By the time she was finally diagnosed with MS, Rosanne Esposito already was using a cane to help her walk and was experiencing exacerbations every couple months.
Then, she began taking Copaxone, one of six FDA-approved medications to treat MS.
“It made a huge difference,” she says. “The time between flare-ups became longer and recovery became easier. Today, I don’t use a cane. That has a lot to do with being able to take the medication from the earliest point I was diagnosed.”
Her dramatic improvement made her realize how fortunate she was to have excellent health care coverage through her employer, Expeditors International. Even the least expensive of the six MS drugs can cost $17,000 a year.
It also spurred Rosanne and her husband, Lou Ross, to make generous gifts totaling more than $80,000 to establish the Chapter’s prescription assistance program and help those who might not be so lucky. At the Chapter’s recent Dinner of Champions, the couple and their guests raised an additional $25,000 for the program.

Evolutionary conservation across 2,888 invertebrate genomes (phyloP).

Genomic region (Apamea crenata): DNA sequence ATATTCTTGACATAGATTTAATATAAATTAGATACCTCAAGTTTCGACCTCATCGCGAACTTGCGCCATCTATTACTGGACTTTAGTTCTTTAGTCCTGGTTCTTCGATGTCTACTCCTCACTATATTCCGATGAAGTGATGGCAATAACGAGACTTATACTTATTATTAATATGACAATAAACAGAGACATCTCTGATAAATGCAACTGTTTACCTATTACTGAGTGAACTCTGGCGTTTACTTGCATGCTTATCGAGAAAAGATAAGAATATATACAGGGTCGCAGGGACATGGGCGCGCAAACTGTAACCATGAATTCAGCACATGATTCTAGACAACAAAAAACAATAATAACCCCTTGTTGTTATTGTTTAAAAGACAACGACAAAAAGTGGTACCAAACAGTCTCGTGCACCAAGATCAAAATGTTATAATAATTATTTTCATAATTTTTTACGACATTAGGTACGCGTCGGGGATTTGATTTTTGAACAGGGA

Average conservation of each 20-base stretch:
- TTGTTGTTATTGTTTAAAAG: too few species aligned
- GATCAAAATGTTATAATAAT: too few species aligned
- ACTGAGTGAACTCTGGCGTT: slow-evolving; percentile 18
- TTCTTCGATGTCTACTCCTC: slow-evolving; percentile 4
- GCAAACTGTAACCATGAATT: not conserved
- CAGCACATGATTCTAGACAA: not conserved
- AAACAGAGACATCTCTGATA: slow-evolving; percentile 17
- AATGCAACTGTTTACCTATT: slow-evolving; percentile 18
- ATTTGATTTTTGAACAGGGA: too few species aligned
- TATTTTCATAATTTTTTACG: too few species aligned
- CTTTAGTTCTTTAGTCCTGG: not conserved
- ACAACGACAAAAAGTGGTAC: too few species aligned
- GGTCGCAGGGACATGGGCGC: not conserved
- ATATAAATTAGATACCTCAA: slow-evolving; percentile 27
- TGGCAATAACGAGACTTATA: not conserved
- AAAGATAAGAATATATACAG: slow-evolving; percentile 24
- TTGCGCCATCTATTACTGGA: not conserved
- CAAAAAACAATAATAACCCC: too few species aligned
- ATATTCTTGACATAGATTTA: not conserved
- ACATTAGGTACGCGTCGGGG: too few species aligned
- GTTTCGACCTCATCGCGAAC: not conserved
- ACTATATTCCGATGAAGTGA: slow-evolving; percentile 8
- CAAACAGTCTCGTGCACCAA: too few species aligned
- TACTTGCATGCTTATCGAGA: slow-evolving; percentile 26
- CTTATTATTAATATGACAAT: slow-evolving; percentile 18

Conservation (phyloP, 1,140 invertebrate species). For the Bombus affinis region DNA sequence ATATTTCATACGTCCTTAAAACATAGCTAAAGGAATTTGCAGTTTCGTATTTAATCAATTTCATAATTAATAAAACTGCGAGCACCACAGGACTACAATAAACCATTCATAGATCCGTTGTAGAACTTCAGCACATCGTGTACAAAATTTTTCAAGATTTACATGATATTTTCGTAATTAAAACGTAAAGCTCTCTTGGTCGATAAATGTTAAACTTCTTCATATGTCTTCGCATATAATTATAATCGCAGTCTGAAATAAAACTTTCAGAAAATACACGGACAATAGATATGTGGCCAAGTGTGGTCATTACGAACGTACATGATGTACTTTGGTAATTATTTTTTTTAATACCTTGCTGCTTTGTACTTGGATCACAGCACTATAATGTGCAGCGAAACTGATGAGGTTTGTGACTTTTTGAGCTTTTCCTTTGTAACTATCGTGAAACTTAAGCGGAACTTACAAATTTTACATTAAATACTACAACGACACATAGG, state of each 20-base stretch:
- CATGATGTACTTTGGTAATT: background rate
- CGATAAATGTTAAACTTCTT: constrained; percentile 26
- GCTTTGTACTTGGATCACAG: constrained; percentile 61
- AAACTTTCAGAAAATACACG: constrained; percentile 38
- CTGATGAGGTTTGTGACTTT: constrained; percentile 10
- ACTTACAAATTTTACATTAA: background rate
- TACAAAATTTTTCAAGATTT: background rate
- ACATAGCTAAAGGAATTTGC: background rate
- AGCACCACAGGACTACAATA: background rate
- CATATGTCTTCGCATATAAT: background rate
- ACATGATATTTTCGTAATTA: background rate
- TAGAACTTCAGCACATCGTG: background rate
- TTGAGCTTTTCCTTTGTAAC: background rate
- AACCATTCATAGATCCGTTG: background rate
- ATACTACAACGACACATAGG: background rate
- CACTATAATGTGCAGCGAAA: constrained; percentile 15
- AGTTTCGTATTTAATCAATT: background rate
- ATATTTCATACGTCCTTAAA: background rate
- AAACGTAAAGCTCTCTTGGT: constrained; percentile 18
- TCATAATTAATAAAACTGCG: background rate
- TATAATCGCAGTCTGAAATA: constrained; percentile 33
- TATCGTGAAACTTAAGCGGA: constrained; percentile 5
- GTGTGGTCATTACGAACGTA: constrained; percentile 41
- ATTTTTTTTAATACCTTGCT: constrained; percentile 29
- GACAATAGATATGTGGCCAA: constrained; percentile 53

“We have the gift of not having to struggle financially to be able to maintain my health. And I have so much support both at home and at work from my family and co-workers. Not everyone can say that,” says Rosanne. “I believe we have to help each other.”
The reason MS drugs are so expensive is because it costs about $180 million to research, develop and bring a new drug to market. Some 400,000 people in the United States have MS, a relatively small number to share in paying those huge costs.
After joining the Chapter’s Board of Trustees two years ago, Rosanne and Lou began to think more deeply about how they might show their support for the MS Movement. While they knew that research was very important, “sometimes, we have to help one person at a time,” she states.
“I hope more people will donate so that what we created can be sustained,” concludes Rosanne. “Those we help will continue to need their medications, and more people will be diagnosed. No one should be in the position where they don’t have access to a drug that can make such a difference in their life.”